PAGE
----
Universiteit Leiden

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Do birds of a feather really stick together?

Young people choose friends with a similar background, such as ethnicity or behaviour. This is the conclusion drawn by education and child specialist Janna Fortuin. PhD defence 21 April.

Fortuin examined the characteristics or activities on the basis of which school pupils become friends. Do they influence one another in terms of these characteristics or activities? Or is it these characteristics or activities that determine their choice of friends? Fortuin surveyed more than eight hundred pupils from the last year of junior school and the first two years of secondary school. 

'Ethnic background is an example of such a characteristic. Children from different ethnic backgrounds tend not to be friends, and they are less likely to go around with one another,' according to Fortuin. 

The wrong friends

'My research confirms that there is a rational basis for the concern that some parents have about their children making the wrong friends. Pupils who have similar problem behaviour - like lying, getting into arguments with a teacher and bullying - often seek one another out and influence one another. While children who worry a lot or who are shy don't necessarily spend more time togther. My research also showed that similar school performance isn't a factor for making friends.'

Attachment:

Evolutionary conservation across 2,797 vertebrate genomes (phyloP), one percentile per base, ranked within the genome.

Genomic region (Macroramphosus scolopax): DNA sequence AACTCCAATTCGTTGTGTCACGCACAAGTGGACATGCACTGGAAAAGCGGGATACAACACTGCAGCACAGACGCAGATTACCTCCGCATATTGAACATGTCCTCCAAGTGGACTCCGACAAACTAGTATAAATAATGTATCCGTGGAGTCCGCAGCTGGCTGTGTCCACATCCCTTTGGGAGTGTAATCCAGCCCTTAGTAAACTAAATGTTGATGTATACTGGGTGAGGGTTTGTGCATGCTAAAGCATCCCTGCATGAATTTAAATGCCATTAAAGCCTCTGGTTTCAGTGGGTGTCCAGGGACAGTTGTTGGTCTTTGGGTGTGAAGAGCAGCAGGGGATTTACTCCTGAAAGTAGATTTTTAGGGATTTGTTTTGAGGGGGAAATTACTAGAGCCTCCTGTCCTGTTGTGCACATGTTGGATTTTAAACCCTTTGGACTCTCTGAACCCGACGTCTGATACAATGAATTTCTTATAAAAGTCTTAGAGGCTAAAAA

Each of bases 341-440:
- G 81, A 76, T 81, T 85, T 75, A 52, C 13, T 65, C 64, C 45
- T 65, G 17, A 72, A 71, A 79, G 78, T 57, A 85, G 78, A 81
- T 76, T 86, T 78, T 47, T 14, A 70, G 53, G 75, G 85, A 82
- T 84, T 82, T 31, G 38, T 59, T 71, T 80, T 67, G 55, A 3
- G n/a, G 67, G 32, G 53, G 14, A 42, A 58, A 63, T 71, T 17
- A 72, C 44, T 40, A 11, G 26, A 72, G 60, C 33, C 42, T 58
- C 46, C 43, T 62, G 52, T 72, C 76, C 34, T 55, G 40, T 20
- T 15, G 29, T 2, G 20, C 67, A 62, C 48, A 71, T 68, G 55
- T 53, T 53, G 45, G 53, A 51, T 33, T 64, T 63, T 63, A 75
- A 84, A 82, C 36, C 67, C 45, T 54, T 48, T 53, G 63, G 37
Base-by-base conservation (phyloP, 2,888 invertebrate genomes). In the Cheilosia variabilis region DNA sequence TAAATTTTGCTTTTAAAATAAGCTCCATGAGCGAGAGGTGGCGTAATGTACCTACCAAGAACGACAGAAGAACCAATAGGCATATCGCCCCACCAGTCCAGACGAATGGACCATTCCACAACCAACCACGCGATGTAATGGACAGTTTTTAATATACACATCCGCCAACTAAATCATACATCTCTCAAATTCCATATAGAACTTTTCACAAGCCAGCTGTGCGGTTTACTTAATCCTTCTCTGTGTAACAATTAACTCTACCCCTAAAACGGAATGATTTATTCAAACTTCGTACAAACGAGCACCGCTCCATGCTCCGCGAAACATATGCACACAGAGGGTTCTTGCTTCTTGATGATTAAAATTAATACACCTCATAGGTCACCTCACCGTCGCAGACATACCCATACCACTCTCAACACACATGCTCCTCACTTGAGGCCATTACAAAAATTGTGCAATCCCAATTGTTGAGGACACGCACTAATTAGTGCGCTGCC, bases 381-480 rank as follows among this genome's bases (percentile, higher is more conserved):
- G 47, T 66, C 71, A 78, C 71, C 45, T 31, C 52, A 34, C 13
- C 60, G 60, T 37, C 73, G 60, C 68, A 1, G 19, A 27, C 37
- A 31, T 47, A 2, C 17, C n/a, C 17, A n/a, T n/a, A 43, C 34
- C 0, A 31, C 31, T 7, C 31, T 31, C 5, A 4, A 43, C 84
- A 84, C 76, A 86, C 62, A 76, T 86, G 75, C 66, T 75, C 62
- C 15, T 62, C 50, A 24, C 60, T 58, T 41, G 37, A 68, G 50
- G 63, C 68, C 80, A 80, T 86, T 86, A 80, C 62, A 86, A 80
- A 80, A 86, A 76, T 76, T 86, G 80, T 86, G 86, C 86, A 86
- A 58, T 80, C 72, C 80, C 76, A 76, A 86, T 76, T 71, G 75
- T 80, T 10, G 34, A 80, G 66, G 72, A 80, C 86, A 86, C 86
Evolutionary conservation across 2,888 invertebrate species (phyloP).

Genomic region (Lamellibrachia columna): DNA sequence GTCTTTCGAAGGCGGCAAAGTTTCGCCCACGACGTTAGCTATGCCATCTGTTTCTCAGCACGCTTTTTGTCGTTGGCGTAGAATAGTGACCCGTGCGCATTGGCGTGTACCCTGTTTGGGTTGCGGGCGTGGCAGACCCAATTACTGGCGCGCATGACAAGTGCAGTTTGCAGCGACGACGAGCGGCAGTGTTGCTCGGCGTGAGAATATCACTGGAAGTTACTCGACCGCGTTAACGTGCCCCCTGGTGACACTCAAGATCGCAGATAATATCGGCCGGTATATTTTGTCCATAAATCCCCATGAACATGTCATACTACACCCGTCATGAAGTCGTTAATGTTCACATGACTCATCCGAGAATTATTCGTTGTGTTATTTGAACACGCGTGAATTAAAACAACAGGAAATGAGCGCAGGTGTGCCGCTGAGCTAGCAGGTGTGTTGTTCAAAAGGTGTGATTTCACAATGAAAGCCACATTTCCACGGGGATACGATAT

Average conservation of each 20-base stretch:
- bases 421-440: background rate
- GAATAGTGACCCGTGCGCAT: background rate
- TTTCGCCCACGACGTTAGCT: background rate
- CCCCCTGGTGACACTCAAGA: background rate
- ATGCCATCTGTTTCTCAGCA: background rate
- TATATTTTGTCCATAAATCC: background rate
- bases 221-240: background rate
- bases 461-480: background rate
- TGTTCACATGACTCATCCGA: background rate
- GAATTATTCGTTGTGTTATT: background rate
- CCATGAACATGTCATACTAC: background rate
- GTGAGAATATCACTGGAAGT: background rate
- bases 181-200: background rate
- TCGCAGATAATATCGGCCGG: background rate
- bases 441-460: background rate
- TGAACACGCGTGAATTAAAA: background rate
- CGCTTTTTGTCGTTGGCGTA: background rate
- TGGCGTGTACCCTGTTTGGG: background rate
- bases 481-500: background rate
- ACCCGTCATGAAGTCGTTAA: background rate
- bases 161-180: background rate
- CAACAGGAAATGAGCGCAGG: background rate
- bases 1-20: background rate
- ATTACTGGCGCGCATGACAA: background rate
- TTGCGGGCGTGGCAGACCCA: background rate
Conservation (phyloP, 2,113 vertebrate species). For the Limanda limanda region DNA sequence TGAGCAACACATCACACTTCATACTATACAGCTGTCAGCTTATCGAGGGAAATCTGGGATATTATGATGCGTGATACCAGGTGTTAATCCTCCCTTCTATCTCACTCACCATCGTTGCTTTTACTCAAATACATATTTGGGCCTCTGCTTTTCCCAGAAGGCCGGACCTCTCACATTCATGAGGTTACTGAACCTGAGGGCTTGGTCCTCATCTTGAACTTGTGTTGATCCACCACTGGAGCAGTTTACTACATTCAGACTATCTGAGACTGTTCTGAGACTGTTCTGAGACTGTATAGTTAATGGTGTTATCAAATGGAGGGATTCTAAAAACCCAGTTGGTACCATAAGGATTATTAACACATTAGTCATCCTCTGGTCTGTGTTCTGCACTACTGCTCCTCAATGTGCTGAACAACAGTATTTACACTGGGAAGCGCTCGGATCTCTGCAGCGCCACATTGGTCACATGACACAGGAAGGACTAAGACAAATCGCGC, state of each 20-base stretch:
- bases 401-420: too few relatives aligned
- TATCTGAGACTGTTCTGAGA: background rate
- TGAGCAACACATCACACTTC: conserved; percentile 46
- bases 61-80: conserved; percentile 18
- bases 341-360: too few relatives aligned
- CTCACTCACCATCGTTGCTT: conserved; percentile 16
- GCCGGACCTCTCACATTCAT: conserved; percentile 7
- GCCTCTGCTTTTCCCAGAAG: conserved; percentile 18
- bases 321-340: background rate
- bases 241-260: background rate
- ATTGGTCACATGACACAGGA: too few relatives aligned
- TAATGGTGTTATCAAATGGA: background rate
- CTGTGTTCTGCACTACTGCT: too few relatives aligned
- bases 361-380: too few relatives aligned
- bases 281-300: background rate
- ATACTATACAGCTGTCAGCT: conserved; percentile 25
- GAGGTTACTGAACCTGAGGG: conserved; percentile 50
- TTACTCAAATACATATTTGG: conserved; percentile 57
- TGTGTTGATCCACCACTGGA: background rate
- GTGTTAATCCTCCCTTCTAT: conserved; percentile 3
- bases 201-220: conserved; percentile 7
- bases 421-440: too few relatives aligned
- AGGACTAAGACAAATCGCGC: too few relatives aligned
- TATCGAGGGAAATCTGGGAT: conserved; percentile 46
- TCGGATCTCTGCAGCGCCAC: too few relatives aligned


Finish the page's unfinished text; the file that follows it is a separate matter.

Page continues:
More nuanced image

Fortuin: 'To date the scientific community assumed that young people were enormously influenced by their peers. The question is whether this is always the case. The tools that we have available today give a more nuanced image of the complex dynamics between selection and socialisation in adolescents. It's time we started to look at this more closely.'  

Read the summary of the dissertation ‘Birds of a feather... Selection and Socialization Processes in Youths’ Social Networks.’ (PDF)

Janna Fortuin will defend her PhD on Thursday 21 April 2016 at the Institute of Education and Child at Leiden University. She is currently working at the teacher training department of the University of Amsterdam, where she trains prospective first-grade teachers. She also supervises the research carried out by teachers in continuing education programmes. 

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